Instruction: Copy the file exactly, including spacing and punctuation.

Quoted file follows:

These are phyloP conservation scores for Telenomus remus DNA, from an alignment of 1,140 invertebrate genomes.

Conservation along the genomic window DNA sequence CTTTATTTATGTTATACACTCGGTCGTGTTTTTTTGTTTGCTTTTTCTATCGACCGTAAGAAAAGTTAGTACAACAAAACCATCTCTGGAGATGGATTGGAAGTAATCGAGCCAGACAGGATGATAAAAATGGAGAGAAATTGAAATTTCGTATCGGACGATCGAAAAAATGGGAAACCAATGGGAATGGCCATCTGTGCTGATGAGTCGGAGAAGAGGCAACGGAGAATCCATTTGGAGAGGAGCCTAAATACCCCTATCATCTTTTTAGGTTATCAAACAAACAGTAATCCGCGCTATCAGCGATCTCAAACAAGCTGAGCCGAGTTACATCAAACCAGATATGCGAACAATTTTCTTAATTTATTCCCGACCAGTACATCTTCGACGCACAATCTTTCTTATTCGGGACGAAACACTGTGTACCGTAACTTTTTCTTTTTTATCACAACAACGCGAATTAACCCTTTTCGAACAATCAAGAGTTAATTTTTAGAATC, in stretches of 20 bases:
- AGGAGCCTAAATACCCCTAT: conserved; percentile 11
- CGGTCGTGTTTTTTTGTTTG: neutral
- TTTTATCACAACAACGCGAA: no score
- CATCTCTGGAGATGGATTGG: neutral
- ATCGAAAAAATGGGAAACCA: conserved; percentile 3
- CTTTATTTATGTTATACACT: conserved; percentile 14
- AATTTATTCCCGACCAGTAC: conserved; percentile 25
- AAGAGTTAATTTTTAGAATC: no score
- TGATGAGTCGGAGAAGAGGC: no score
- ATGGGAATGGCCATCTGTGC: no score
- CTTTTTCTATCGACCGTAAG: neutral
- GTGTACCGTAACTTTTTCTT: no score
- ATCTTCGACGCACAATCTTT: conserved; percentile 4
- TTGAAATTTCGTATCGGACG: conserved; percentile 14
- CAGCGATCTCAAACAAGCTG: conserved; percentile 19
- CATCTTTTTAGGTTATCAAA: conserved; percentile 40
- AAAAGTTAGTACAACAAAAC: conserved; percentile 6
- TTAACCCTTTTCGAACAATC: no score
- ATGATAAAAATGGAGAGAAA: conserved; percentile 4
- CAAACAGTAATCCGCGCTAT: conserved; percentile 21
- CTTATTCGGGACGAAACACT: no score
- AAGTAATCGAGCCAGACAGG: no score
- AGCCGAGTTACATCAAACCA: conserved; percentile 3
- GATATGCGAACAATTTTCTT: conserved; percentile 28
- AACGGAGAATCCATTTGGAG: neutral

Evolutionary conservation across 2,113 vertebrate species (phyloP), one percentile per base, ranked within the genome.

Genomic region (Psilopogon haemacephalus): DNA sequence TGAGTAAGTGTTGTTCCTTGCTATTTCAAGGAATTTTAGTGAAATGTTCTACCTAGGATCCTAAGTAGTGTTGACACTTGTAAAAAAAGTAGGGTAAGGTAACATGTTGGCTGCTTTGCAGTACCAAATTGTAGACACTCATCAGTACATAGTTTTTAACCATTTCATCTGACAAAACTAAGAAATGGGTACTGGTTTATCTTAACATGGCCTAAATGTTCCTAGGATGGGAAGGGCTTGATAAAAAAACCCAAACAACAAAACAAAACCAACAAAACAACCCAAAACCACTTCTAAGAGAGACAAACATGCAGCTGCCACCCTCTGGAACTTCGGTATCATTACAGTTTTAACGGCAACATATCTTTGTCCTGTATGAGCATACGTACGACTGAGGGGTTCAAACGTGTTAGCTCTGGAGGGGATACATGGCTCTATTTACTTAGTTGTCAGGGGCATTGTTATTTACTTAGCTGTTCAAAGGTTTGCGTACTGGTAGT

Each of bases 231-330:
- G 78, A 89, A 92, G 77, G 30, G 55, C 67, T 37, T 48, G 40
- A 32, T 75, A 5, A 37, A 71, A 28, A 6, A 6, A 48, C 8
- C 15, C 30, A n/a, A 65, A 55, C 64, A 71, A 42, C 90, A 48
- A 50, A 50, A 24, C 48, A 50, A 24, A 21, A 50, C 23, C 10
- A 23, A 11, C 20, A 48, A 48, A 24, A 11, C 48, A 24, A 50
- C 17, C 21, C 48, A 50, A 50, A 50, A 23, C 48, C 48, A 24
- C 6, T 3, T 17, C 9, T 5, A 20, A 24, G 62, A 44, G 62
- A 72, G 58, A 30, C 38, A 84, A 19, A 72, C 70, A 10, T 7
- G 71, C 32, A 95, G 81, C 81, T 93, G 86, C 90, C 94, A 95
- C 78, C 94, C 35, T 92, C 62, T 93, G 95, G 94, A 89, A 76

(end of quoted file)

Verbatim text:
These are phyloP conservation scores for Telenomus remus DNA, from an alignment of 1,140 invertebrate genomes.

Conservation along the genomic window DNA sequence CTTTATTTATGTTATACACTCGGTCGTGTTTTTTTGTTTGCTTTTTCTATCGACCGTAAGAAAAGTTAGTACAACAAAACCATCTCTGGAGATGGATTGGAAGTAATCGAGCCAGACAGGATGATAAAAATGGAGAGAAATTGAAATTTCGTATCGGACGATCGAAAAAATGGGAAACCAATGGGAATGGCCATCTGTGCTGATGAGTCGGAGAAGAGGCAACGGAGAATCCATTTGGAGAGGAGCCTAAATACCCCTATCATCTTTTTAGGTTATCAAACAAACAGTAATCCGCGCTATCAGCGATCTCAAACAAGCTGAGCCGAGTTACATCAAACCAGATATGCGAACAATTTTCTTAATTTATTCCCGACCAGTACATCTTCGACGCACAATCTTTCTTATTCGGGACGAAACACTGTGTACCGTAACTTTTTCTTTTTTATCACAACAACGCGAATTAACCCTTTTCGAACAATCAAGAGTTAATTTTTAGAATC, in stretches of 20 bases:
- AGGAGCCTAAATACCCCTAT: conserved; percentile 11
- CGGTCGTGTTTTTTTGTTTG: neutral
- TTTTATCACAACAACGCGAA: no score
- CATCTCTGGAGATGGATTGG: neutral
- ATCGAAAAAATGGGAAACCA: conserved; percentile 3
- CTTTATTTATGTTATACACT: conserved; percentile 14
- AATTTATTCCCGACCAGTAC: conserved; percentile 25
- AAGAGTTAATTTTTAGAATC: no score
- TGATGAGTCGGAGAAGAGGC: no score
- ATGGGAATGGCCATCTGTGC: no score
- CTTTTTCTATCGACCGTAAG: neutral
- GTGTACCGTAACTTTTTCTT: no score
- ATCTTCGACGCACAATCTTT: conserved; percentile 4
- TTGAAATTTCGTATCGGACG: conserved; percentile 14
- CAGCGATCTCAAACAAGCTG: conserved; percentile 19
- CATCTTTTTAGGTTATCAAA: conserved; percentile 40
- AAAAGTTAGTACAACAAAAC: conserved; percentile 6
- TTAACCCTTTTCGAACAATC: no score
- ATGATAAAAATGGAGAGAAA: conserved; percentile 4
- CAAACAGTAATCCGCGCTAT: conserved; percentile 21
- CTTATTCGGGACGAAACACT: no score
- AAGTAATCGAGCCAGACAGG: no score
- AGCCGAGTTACATCAAACCA: conserved; percentile 3
- GATATGCGAACAATTTTCTT: conserved; percentile 28
- AACGGAGAATCCATTTGGAG: neutral

Evolutionary conservation across 2,113 vertebrate species (phyloP), one percentile per base, ranked within the genome.

Genomic region (Psilopogon haemacephalus): DNA sequence TGAGTAAGTGTTGTTCCTTGCTATTTCAAGGAATTTTAGTGAAATGTTCTACCTAGGATCCTAAGTAGTGTTGACACTTGTAAAAAAAGTAGGGTAAGGTAACATGTTGGCTGCTTTGCAGTACCAAATTGTAGACACTCATCAGTACATAGTTTTTAACCATTTCATCTGACAAAACTAAGAAATGGGTACTGGTTTATCTTAACATGGCCTAAATGTTCCTAGGATGGGAAGGGCTTGATAAAAAAACCCAAACAACAAAACAAAACCAACAAAACAACCCAAAACCACTTCTAAGAGAGACAAACATGCAGCTGCCACCCTCTGGAACTTCGGTATCATTACAGTTTTAACGGCAACATATCTTTGTCCTGTATGAGCATACGTACGACTGAGGGGTTCAAACGTGTTAGCTCTGGAGGGGATACATGGCTCTATTTACTTAGTTGTCAGGGGCATTGTTATTTACTTAGCTGTTCAAAGGTTTGCGTACTGGTAGT

Each of bases 231-330:
- G 78, A 89, A 92, G 77, G 30, G 55, C 67, T 37, T 48, G 40
- A 32, T 75, A 5, A 37, A 71, A 28, A 6, A 6, A 48, C 8
- C 15, C 30, A n/a, A 65, A 55, C 64, A 71, A 42, C 90, A 48
- A 50, A 50, A 24, C 48, A 50, A 24, A 21, A 50, C 23, C 10
- A 23, A 11, C 20, A 48, A 48, A 24, A 11, C 48, A 24, A 50
- C 17, C 21, C 48, A 50, A 50, A 50, A 23, C 48, C 48, A 24
- C 6, T 3, T 17, C 9, T 5, A 20, A 24, G 62, A 44, G 62
- A 72, G 58, A 30, C 38, A 84, A 19, A 72, C 70, A 10, T 7
- G 71, C 32, A 95, G 81, C 81, T 93, G 86, C 90, C 94, A 95
- C 78, C 94, C 35, T 92, C 62, T 93, G 95, G 94, A 89, A 76